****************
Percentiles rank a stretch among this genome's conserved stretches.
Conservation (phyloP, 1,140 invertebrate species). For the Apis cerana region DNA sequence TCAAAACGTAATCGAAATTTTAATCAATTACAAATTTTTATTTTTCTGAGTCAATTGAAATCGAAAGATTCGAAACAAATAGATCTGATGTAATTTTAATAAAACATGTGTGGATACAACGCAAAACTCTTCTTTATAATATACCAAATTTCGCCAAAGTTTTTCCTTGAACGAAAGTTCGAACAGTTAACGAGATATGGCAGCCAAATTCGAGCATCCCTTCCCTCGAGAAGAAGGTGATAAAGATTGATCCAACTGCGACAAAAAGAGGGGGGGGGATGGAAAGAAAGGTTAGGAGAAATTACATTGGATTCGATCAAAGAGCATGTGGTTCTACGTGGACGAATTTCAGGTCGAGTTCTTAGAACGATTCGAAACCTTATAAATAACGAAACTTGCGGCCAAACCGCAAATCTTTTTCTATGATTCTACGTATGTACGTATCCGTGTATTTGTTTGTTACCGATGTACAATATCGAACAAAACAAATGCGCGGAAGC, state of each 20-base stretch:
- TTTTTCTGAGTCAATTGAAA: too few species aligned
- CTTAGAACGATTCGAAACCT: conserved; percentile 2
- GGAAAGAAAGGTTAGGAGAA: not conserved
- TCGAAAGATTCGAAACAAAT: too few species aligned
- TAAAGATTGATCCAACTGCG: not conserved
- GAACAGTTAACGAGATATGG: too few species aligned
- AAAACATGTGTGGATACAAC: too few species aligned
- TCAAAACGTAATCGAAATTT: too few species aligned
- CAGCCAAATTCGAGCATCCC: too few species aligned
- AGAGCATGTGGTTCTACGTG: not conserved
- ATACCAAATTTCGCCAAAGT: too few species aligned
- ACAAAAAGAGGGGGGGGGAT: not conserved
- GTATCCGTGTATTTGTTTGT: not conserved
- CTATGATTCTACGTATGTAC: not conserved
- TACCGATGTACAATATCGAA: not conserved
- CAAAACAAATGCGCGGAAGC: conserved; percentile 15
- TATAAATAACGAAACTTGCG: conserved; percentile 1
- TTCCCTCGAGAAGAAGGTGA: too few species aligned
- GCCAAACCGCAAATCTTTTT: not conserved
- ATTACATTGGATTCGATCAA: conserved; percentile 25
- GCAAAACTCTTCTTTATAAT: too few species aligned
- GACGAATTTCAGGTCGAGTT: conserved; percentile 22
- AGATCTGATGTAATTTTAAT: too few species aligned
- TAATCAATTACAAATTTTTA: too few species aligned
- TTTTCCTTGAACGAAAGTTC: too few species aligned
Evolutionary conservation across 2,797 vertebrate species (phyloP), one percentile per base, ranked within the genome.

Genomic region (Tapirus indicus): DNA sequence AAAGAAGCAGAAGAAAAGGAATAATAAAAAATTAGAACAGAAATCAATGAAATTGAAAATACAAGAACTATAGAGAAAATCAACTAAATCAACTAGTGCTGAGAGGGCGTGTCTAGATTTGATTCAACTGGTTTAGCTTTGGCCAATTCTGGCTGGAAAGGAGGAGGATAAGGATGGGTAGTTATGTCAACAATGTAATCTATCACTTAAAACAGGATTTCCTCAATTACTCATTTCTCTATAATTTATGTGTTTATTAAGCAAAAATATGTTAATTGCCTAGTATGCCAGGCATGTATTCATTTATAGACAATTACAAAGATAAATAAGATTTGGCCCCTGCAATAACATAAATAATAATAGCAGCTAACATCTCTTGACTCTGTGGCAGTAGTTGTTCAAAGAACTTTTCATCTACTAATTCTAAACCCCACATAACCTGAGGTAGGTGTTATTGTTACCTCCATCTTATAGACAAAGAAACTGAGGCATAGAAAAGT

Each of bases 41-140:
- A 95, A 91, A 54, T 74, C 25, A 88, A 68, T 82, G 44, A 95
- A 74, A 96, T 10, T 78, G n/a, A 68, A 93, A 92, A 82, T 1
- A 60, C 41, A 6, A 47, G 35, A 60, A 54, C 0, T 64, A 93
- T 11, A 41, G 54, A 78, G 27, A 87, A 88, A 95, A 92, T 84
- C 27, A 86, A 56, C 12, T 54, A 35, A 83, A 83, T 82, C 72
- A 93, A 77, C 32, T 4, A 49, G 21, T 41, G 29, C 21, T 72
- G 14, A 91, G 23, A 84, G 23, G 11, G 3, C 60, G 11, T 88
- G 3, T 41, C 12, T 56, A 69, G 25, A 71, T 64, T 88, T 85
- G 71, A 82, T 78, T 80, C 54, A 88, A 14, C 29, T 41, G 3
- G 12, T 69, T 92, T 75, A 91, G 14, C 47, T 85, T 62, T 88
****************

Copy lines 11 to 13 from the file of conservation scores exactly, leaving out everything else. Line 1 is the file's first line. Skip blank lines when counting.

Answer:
- CAGCCAAATTCGAGCATCCC: too few species aligned
- AGAGCATGTGGTTCTACGTG: not conserved
- ATACCAAATTTCGCCAAAGT: too few species aligned